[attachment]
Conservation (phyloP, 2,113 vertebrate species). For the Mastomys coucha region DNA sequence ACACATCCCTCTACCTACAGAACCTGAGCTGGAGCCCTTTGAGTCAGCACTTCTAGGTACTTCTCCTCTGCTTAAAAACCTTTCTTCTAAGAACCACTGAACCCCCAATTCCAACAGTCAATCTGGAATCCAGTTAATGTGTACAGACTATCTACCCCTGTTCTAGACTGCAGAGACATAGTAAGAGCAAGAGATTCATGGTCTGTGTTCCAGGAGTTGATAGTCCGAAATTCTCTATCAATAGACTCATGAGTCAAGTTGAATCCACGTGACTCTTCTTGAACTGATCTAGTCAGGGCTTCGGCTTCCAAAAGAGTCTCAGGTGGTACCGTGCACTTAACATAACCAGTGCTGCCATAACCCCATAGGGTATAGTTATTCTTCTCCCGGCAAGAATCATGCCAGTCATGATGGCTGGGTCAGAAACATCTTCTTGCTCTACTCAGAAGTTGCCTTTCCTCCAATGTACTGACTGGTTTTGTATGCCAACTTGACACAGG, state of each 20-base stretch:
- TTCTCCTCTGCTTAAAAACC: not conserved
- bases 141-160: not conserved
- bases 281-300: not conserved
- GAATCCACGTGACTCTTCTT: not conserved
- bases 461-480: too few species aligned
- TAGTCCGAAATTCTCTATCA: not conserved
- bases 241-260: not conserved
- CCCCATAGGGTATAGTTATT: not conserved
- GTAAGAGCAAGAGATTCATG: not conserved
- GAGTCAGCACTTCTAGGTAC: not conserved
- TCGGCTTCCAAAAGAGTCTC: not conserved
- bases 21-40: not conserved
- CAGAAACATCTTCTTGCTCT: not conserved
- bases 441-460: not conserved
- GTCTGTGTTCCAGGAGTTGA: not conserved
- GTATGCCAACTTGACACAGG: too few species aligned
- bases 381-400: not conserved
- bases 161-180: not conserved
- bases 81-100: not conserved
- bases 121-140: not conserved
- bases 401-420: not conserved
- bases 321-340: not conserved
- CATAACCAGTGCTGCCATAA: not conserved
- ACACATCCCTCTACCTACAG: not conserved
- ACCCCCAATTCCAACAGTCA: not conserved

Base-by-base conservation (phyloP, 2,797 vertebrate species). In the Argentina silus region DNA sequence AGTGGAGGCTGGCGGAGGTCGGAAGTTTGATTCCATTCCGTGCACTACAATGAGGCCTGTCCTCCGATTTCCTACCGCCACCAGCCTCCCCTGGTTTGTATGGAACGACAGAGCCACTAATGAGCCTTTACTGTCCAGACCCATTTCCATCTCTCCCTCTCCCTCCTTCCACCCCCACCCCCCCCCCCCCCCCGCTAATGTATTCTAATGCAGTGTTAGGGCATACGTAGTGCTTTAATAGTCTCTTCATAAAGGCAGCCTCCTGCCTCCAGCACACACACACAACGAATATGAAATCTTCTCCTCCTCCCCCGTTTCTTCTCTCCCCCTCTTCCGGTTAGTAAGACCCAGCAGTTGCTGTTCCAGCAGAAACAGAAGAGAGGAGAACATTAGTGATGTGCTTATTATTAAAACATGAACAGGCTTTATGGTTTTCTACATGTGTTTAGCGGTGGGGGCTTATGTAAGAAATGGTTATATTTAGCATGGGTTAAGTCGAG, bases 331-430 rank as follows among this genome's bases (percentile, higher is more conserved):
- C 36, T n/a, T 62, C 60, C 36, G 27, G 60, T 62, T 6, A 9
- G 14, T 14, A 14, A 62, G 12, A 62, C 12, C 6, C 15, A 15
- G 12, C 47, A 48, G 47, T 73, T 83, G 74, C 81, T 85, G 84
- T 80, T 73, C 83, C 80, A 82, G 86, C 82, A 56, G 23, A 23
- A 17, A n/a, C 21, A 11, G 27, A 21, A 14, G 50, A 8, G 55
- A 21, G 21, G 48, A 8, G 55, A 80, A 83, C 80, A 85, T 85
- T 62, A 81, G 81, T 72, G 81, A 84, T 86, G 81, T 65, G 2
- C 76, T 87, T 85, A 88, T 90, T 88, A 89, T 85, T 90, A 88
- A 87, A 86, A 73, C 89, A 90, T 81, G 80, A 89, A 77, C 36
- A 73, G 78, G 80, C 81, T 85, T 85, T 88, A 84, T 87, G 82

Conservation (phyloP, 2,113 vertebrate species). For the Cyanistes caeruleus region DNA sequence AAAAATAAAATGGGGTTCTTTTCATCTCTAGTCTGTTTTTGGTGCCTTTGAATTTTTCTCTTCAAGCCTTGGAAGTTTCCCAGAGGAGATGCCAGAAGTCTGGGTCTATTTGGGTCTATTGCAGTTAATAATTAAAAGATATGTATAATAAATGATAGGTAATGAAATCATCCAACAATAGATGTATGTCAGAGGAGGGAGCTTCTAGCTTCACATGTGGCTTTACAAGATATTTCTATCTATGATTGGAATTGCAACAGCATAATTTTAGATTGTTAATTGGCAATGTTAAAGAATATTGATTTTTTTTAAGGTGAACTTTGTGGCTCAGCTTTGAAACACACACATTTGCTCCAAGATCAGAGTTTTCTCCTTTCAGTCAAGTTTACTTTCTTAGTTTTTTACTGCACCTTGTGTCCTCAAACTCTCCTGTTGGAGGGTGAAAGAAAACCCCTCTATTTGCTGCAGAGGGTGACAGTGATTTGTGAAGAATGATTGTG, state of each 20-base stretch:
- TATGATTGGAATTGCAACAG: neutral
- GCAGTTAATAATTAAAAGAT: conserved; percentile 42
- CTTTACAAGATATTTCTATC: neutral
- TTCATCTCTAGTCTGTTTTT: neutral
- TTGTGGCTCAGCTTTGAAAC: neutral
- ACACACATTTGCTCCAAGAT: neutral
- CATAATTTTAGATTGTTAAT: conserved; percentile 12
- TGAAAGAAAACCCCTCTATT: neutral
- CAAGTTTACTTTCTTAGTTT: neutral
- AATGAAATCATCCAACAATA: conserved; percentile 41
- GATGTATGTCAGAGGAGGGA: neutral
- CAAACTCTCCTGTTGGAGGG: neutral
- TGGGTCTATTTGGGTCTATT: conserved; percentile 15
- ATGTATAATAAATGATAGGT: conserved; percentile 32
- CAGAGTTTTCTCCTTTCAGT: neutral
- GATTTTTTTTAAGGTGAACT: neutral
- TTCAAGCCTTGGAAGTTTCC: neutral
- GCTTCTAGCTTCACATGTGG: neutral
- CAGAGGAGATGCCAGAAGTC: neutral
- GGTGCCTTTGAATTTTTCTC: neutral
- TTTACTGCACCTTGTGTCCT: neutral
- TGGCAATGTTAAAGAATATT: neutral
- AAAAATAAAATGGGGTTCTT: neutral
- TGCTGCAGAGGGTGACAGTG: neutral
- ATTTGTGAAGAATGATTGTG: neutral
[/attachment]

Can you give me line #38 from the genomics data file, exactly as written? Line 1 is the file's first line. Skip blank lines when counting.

Conservation (phyloP, 2,113 vertebrate species). For the Cyanistes caeruleus region DNA sequence AAAAATAAAATGGGGTTCTTTTCATCTCTAGTCTGTTTTTGGTGCCTTTGAATTTTTCTCTTCAAGCCTTGGAAGTTTCCCAGAGGAGATGCCAGAAGTCTGGGTCTATTTGGGTCTATTGCAGTTAATAATTAAAAGATATGTATAATAAATGATAGGTAATGAAATCATCCAACAATAGATGTATGTCAGAGGAGGGAGCTTCTAGCTTCACATGTGGCTTTACAAGATATTTCTATCTATGATTGGAATTGCAACAGCATAATTTTAGATTGTTAATTGGCAATGTTAAAGAATATTGATTTTTTTTAAGGTGAACTTTGTGGCTCAGCTTTGAAACACACACATTTGCTCCAAGATCAGAGTTTTCTCCTTTCAGTCAAGTTTACTTTCTTAGTTTTTTACTGCACCTTGTGTCCTCAAACTCTCCTGTTGGAGGGTGAAAGAAAACCCCTCTATTTGCTGCAGAGGGTGACAGTGATTTGTGAAGAATGATTGTG, state of each 20-base stretch: